Admittedly, Umno remains a political force that will continue to harp on “Malay supremacy” since it remains one of the biggest parties in the federal Parliament.
After BN lost Penang in the 2008 general election, Penang Umno retaliated by taking to the streets of Seberang Jaya in the hundreds chanting “Hidup Melayu” with provocative banners, including one asking if the state’s ruling coalition wanted another May 13.
One leader added, “If we lose our patience, please don’t blame us.” Once again, they had let the cat out of the bag. Such a response by Umno, among others, merely confirms the thesis of my book that the May 13 pogrom in 1969 had been orchestrated.
Since the 14th general election in 2018 and the survival of Umno and PAS as the choice of the majority of Malay voters, the prime minister has once again been pandering to Malay supremacist demands.
The recent flip-flops over the ratification of the International Convention on the Eradication of Racial Discrimination and the Rome Statute on the International Criminal Court are alarming signs of the lack of commitment to human rights by the ruling Pakatan Harapan government.
Article 7 of the ICC is particularly relevant for bringing to justice those responsible for “crimes against humanity”, such as that which happened on May 13 in Malaysia or the anti-Chinese pogroms in Indonesia in 1965 and 1998.
Today, the opponents of ICERD are so emboldened that they can openly declare that they will unleash May 13 if the government goes ahead with the ratification of the convention!
It reminds us of the prelude to Operation Lallang in 1987 when Umno Youth threatened to hold a 500,000-strong rally in Kuala Lumpur against the Chinese educationists who were protesting against unqualified administrators being sent to Chinese schools.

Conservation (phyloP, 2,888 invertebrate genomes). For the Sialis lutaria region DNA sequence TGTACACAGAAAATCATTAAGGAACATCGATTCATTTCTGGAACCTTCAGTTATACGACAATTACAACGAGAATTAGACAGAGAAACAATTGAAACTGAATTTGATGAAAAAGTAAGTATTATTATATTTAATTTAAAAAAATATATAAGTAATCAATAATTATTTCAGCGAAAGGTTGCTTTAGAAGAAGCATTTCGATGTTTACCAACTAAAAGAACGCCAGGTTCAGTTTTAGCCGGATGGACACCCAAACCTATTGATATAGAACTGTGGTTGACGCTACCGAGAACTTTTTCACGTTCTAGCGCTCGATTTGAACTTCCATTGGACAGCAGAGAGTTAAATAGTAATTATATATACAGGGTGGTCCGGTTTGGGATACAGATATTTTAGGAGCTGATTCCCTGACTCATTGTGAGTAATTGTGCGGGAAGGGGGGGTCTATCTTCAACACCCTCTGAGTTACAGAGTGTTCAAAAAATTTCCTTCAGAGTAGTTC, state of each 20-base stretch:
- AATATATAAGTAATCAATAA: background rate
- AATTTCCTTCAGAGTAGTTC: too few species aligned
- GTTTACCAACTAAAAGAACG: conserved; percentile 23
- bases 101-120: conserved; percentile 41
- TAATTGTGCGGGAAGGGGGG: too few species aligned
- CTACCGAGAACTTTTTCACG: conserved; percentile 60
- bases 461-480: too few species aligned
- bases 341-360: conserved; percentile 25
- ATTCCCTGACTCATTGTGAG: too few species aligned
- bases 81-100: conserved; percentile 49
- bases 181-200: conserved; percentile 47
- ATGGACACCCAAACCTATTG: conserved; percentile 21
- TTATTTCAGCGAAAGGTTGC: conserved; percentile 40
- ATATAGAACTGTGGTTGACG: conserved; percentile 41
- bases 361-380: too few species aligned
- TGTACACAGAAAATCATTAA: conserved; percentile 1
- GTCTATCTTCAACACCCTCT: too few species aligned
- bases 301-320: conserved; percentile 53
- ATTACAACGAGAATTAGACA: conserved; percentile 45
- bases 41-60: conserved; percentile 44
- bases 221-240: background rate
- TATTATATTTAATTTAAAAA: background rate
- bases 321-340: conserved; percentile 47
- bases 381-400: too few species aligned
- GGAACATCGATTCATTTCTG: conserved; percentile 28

Instead of acting against the organisers of this threat, we the civil society members were arrested and detained under the Internal Security Act.
Since there is no political will expressed by the new government to ratify ICERD, it looks like we are stuck with the never-ending, racially-defined economic, social and cultural policies for some time yet.
For a start, how could there be any political will when the prime minister himself is the leader of a racially-based party meant exclusively for “Pribumis”?
Aside from the PM’s race-based party, the other supposedly “democratic” and “multi-ethnic” component parties of the PH coalition have failed the Malaysian people in the same way that MCA and MIC failed them by condoning the racial discrimination of the previous BN administration.
By failing to ratify the ICERD, the new PH government can carry on with all the racially-discriminatory policies and measures that we have seen in the past, especially since 1971, notably the APs (approved permits) scandal and the crony capitalism all these years, the abuse of the quota system, especially the apartheid “Bumis Only” policy at UiTM. These are the real legacies of the May 13 incident.
May 13 will remain a spectre haunting the Malaysian collective conscience as long as racism and racial discrimination are not outlawed in our society.
Sadly, without any indication that the current government will launch a truth and reconciliation commission, or even erect a memorial to those who perished in order to lay this ghost to rest, this book remains as relevant today as it was in 2007.
Kia Kua Soong is adviser to Suaram.
The views expressed are those of the writer and do not necessarily reflect those of FMT.